Every weekend we march, we rally, and we protest.
This Sunday, we’ll be taking the resistance forward by planning the next steps for real change at the Athenaeum Theatre on the Northside of Chicago. The event, called “WOMEN’S MARCH: Next Steps,” isn’t anti-Trump. The organizer, Nikki Nigl, describes the event as a “safe” and “judgement-free” experience to discuss next steps, not to complain. Nigl is the founder of About Women, a women’s empowerment group that meets regularly to discuss women’s issues, relate personal experiences, and build bonds through open conversation.
Sunday’s event has a dynamic list of Chicago-based women speakers, and I’m looking forward to hearing their suggestions and ideas for progressive change.
Elizabeth Gomez is a comedian, storyteller, writer, and founder of Windy City Rollers and Drinkers with Writing Problems. Gomez has appeared on WGN Radio and WBEZ, and performed at The Laugh Factory and Drop Comedy Club. She has been the Director of Business and Community Outreach for Chicago’s 32nd Ward Alderman, Scott Waguespack since 2008.
Mrinalini Chakraborty is a feminist student activist who was on the “front lines of the student-led protests“ that famously forced Donald Trump to cancel his March 2016 rally at UIC. She became the state coordinator in Illinois for the Women’s March on Washington after seeing a need for logistics planning. She continues her work organizing with the Women’s March organization.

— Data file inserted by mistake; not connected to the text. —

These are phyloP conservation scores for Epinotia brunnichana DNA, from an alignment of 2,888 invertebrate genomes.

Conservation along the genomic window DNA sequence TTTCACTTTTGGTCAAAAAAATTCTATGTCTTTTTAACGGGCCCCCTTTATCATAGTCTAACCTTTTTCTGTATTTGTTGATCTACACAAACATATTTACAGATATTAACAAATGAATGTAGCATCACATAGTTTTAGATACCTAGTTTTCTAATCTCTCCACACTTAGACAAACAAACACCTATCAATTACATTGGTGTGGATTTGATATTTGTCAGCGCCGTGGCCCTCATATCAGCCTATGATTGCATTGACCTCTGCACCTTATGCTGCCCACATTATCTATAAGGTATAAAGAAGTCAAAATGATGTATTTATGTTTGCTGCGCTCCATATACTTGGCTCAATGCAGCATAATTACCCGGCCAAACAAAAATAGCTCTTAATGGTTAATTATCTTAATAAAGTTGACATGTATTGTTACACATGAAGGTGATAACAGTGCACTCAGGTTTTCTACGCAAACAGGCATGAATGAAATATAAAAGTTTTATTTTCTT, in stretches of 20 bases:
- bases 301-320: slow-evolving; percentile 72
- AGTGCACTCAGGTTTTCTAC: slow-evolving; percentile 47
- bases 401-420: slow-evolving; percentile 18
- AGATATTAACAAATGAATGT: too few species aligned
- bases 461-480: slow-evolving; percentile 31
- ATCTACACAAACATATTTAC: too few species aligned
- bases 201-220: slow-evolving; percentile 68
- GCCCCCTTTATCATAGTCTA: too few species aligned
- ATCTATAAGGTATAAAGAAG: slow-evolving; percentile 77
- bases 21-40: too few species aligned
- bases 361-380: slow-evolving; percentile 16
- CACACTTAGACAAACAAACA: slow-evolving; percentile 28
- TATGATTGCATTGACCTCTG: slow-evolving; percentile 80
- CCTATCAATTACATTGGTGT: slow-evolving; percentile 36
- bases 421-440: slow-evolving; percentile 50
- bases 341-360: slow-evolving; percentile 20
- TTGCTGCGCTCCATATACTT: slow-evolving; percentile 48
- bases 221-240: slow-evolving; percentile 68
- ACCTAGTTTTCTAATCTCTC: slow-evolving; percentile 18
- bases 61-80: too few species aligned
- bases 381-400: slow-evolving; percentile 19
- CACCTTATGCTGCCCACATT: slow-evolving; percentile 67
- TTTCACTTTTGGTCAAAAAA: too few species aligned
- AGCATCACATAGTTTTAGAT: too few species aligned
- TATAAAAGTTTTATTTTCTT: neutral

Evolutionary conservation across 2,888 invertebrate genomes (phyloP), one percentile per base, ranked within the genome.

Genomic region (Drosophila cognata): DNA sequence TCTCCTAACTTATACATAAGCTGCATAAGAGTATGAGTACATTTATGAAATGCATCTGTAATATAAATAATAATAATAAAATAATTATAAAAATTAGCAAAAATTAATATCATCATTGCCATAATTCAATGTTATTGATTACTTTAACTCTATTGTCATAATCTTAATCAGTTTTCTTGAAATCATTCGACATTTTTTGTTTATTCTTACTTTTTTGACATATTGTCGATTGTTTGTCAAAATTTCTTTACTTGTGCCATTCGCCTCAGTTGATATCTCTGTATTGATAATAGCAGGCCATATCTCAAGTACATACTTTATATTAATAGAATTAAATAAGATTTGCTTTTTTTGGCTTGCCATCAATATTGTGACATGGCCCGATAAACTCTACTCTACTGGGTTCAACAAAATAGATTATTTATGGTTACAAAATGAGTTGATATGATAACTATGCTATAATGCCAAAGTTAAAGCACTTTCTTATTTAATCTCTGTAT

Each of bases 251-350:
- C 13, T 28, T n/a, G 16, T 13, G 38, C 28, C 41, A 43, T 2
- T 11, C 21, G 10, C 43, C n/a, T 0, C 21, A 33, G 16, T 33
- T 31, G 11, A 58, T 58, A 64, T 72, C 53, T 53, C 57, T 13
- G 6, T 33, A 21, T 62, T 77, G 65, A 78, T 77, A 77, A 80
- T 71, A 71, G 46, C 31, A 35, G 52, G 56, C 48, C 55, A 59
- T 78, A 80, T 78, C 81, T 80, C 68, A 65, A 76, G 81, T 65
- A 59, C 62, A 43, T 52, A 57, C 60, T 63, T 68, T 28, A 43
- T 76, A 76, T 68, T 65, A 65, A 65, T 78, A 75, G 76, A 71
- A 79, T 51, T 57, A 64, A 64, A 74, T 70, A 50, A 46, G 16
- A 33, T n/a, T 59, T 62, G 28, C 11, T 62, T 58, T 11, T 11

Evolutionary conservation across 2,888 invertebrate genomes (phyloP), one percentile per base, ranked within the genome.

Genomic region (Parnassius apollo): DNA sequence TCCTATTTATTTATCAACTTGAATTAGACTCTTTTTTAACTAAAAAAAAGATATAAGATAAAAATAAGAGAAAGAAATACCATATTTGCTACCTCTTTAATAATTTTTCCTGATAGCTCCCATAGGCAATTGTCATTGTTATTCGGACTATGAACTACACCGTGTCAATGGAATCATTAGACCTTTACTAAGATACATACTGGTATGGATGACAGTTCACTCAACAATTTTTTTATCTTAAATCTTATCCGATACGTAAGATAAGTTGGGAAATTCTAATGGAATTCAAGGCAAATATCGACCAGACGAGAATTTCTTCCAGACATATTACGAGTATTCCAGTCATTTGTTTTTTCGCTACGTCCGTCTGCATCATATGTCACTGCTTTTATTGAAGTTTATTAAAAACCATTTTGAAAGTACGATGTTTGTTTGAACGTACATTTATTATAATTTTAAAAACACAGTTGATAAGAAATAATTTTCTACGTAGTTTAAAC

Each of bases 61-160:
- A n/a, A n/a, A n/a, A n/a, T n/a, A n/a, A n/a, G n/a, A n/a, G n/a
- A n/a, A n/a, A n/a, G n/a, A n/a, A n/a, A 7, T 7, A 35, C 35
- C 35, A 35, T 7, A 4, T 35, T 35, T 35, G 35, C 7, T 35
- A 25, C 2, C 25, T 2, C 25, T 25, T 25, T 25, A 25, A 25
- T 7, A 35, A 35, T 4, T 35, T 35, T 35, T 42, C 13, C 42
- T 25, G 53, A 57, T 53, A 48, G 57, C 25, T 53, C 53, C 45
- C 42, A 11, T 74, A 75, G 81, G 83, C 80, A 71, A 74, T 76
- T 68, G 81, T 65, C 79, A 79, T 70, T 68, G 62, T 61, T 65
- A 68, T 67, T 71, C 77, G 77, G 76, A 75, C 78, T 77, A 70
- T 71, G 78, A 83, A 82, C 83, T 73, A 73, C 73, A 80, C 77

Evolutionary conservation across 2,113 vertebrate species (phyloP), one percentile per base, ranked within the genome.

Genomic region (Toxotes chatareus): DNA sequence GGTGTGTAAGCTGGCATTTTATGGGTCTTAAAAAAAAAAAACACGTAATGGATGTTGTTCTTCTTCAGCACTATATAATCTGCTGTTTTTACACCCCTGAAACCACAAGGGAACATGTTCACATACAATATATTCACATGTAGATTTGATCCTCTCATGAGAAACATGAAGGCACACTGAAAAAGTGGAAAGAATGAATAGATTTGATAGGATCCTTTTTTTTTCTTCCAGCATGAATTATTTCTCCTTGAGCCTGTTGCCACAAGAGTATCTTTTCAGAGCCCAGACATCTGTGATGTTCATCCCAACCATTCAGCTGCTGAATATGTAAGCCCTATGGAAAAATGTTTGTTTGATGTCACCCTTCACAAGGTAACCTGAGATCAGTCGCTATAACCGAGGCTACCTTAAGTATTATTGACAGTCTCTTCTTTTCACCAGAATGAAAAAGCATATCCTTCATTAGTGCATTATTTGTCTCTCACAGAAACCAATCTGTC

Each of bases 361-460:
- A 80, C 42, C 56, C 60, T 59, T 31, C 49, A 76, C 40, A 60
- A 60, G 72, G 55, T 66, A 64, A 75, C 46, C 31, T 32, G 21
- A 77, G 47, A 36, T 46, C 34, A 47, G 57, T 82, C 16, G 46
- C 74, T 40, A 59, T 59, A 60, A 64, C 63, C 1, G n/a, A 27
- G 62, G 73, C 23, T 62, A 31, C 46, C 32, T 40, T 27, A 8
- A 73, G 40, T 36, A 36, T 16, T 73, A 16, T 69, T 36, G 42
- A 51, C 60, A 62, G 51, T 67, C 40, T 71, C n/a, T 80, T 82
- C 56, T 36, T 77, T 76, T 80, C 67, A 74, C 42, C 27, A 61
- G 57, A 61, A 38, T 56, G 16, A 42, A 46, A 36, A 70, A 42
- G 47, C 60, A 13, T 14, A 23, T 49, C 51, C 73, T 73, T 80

Ellie Bahrmasel is a co-founder of RISE Movement. Bahrmasel is an “engagement strategist” who has worked in the “private, public[,] and nonprofit sectors” for Comcast, The Kennedy Forum, and Rahm Emanual. RISE Movement is a voter engagement and registration group committed to involving “the everyday American” in electoral politics. The group maintains a dashboard for coordination, and publishes a quarterly report educating its voters on election outcomes.
Kira Elliott is a community organizer, activist, and co-owner of Comfy Fitness in Bucktown. Comfy fitness is a fitness training facility that aims to help women feel “comfy in their own bodies.”
Caitlin Neal is a political activist, and “Chicago’s Sex & Dating Coach.”
I am looking forward to an event that may give me more to do. There are times when I leave a protest, especially because I’m short (which means I can’t see or hear at poorly planned events), feeling a bit inadequate or discouraged. Could my time have been better served knocking on doors in my neighborhood, building a local political group? Could my time have been better spent working with event organizers to improve the efficacy of rallies and marches? I will be live-tweeting for the event to keep everyone involved in the discussion. Please come if you can make it or check out the live-tweets @IAmNikkiNigl (the organizer’s account, and I will retweet from @reportrebels.) Use the event hashtag #ChiNextSteps to get involved and follow the conversation.